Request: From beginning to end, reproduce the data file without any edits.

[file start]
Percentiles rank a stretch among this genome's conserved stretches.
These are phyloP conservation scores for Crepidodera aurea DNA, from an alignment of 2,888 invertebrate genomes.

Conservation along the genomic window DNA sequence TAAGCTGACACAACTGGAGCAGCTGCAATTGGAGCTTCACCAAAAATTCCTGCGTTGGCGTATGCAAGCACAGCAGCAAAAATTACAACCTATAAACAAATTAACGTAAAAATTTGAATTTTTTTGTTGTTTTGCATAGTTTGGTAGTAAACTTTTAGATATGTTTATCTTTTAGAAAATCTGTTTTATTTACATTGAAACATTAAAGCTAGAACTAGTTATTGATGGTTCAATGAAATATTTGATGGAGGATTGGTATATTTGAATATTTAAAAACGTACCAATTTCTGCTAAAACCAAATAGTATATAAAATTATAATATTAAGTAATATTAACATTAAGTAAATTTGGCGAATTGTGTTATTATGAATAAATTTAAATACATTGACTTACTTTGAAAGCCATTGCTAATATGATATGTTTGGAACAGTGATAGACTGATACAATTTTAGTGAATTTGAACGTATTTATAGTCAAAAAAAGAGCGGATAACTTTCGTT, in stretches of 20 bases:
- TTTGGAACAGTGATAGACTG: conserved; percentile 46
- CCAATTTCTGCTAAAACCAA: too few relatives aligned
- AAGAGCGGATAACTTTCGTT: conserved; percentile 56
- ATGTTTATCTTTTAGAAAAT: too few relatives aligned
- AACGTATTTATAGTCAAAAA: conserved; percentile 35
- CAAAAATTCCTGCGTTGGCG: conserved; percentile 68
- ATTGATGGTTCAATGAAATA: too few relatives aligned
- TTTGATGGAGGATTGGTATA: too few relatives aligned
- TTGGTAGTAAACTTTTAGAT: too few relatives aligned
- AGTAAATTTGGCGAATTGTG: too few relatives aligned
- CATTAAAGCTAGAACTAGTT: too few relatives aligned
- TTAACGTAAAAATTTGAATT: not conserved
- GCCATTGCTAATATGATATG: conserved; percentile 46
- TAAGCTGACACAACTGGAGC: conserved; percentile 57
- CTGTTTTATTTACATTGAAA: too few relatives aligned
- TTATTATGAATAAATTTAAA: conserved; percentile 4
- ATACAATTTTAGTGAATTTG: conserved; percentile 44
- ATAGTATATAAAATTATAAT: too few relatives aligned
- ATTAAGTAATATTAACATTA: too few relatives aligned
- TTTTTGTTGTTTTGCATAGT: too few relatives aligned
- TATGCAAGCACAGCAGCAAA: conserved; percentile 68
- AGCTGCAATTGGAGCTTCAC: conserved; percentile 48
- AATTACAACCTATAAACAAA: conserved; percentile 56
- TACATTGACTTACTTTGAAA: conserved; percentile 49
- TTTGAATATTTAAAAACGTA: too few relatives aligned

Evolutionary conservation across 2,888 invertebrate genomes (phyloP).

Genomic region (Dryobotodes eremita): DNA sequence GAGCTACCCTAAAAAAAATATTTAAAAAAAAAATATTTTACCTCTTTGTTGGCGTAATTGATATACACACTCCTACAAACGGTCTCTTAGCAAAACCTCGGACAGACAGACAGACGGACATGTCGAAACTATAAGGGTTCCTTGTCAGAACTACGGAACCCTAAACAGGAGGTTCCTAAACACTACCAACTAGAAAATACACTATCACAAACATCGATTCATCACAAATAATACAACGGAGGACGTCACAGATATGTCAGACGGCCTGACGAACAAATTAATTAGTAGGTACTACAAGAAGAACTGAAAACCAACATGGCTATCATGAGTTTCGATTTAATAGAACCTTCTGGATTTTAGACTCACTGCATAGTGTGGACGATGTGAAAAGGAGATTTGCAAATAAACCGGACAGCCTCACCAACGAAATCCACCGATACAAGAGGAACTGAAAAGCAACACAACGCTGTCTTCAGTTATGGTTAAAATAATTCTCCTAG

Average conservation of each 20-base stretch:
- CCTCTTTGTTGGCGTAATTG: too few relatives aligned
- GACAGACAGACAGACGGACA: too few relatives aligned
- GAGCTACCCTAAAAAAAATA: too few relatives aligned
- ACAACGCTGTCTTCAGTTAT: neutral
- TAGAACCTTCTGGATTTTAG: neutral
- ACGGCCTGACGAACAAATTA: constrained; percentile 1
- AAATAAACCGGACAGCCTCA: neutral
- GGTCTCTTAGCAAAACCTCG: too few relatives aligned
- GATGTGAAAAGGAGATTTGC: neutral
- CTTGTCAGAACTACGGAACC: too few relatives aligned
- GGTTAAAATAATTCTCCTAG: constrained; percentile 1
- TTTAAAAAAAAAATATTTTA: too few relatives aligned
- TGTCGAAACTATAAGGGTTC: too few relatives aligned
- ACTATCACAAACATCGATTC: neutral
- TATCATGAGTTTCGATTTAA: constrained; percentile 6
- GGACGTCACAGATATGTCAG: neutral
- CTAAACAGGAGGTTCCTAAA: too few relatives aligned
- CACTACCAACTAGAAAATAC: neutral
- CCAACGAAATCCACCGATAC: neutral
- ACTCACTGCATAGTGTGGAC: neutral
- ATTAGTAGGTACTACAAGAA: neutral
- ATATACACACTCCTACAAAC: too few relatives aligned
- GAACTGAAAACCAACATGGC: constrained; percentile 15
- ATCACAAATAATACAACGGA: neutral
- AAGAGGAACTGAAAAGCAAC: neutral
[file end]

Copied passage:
Percentiles rank a stretch among this genome's conserved stretches.
These are phyloP conservation scores for Crepidodera aurea DNA, from an alignment of 2,888 invertebrate genomes.

Conservation along the genomic window DNA sequence TAAGCTGACACAACTGGAGCAGCTGCAATTGGAGCTTCACCAAAAATTCCTGCGTTGGCGTATGCAAGCACAGCAGCAAAAATTACAACCTATAAACAAATTAACGTAAAAATTTGAATTTTTTTGTTGTTTTGCATAGTTTGGTAGTAAACTTTTAGATATGTTTATCTTTTAGAAAATCTGTTTTATTTACATTGAAACATTAAAGCTAGAACTAGTTATTGATGGTTCAATGAAATATTTGATGGAGGATTGGTATATTTGAATATTTAAAAACGTACCAATTTCTGCTAAAACCAAATAGTATATAAAATTATAATATTAAGTAATATTAACATTAAGTAAATTTGGCGAATTGTGTTATTATGAATAAATTTAAATACATTGACTTACTTTGAAAGCCATTGCTAATATGATATGTTTGGAACAGTGATAGACTGATACAATTTTAGTGAATTTGAACGTATTTATAGTCAAAAAAAGAGCGGATAACTTTCGTT, in stretches of 20 bases:
- TTTGGAACAGTGATAGACTG: conserved; percentile 46
- CCAATTTCTGCTAAAACCAA: too few relatives aligned
- AAGAGCGGATAACTTTCGTT: conserved; percentile 56
- ATGTTTATCTTTTAGAAAAT: too few relatives aligned
- AACGTATTTATAGTCAAAAA: conserved; percentile 35
- CAAAAATTCCTGCGTTGGCG: conserved; percentile 68
- ATTGATGGTTCAATGAAATA: too few relatives aligned
- TTTGATGGAGGATTGGTATA: too few relatives aligned
- TTGGTAGTAAACTTTTAGAT: too few relatives aligned
- AGTAAATTTGGCGAATTGTG: too few relatives aligned
- CATTAAAGCTAGAACTAGTT: too few relatives aligned
- TTAACGTAAAAATTTGAATT: not conserved
- GCCATTGCTAATATGATATG: conserved; percentile 46
- TAAGCTGACACAACTGGAGC: conserved; percentile 57
- CTGTTTTATTTACATTGAAA: too few relatives aligned
- TTATTATGAATAAATTTAAA: conserved; percentile 4
- ATACAATTTTAGTGAATTTG: conserved; percentile 44
- ATAGTATATAAAATTATAAT: too few relatives aligned
- ATTAAGTAATATTAACATTA: too few relatives aligned
- TTTTTGTTGTTTTGCATAGT: too few relatives aligned
- TATGCAAGCACAGCAGCAAA: conserved; percentile 68
- AGCTGCAATTGGAGCTTCAC: conserved; percentile 48
- AATTACAACCTATAAACAAA: conserved; percentile 56
- TACATTGACTTACTTTGAAA: conserved; percentile 49
- TTTGAATATTTAAAAACGTA: too few relatives aligned

Evolutionary conservation across 2,888 invertebrate genomes (phyloP).

Genomic region (Dryobotodes eremita): DNA sequence GAGCTACCCTAAAAAAAATATTTAAAAAAAAAATATTTTACCTCTTTGTTGGCGTAATTGATATACACACTCCTACAAACGGTCTCTTAGCAAAACCTCGGACAGACAGACAGACGGACATGTCGAAACTATAAGGGTTCCTTGTCAGAACTACGGAACCCTAAACAGGAGGTTCCTAAACACTACCAACTAGAAAATACACTATCACAAACATCGATTCATCACAAATAATACAACGGAGGACGTCACAGATATGTCAGACGGCCTGACGAACAAATTAATTAGTAGGTACTACAAGAAGAACTGAAAACCAACATGGCTATCATGAGTTTCGATTTAATAGAACCTTCTGGATTTTAGACTCACTGCATAGTGTGGACGATGTGAAAAGGAGATTTGCAAATAAACCGGACAGCCTCACCAACGAAATCCACCGATACAAGAGGAACTGAAAAGCAACACAACGCTGTCTTCAGTTATGGTTAAAATAATTCTCCTAG

Average conservation of each 20-base stretch:
- CCTCTTTGTTGGCGTAATTG: too few relatives aligned
- GACAGACAGACAGACGGACA: too few relatives aligned
- GAGCTACCCTAAAAAAAATA: too few relatives aligned
- ACAACGCTGTCTTCAGTTAT: neutral
- TAGAACCTTCTGGATTTTAG: neutral
- ACGGCCTGACGAACAAATTA: constrained; percentile 1
- AAATAAACCGGACAGCCTCA: neutral
- GGTCTCTTAGCAAAACCTCG: too few relatives aligned
- GATGTGAAAAGGAGATTTGC: neutral
- CTTGTCAGAACTACGGAACC: too few relatives aligned
- GGTTAAAATAATTCTCCTAG: constrained; percentile 1
- TTTAAAAAAAAAATATTTTA: too few relatives aligned
- TGTCGAAACTATAAGGGTTC: too few relatives aligned
- ACTATCACAAACATCGATTC: neutral
- TATCATGAGTTTCGATTTAA: constrained; percentile 6
- GGACGTCACAGATATGTCAG: neutral
- CTAAACAGGAGGTTCCTAAA: too few relatives aligned
- CACTACCAACTAGAAAATAC: neutral
- CCAACGAAATCCACCGATAC: neutral
- ACTCACTGCATAGTGTGGAC: neutral
- ATTAGTAGGTACTACAAGAA: neutral
- ATATACACACTCCTACAAAC: too few relatives aligned
- GAACTGAAAACCAACATGGC: constrained; percentile 15
- ATCACAAATAATACAACGGA: neutral
- AAGAGGAACTGAAAAGCAAC: neutral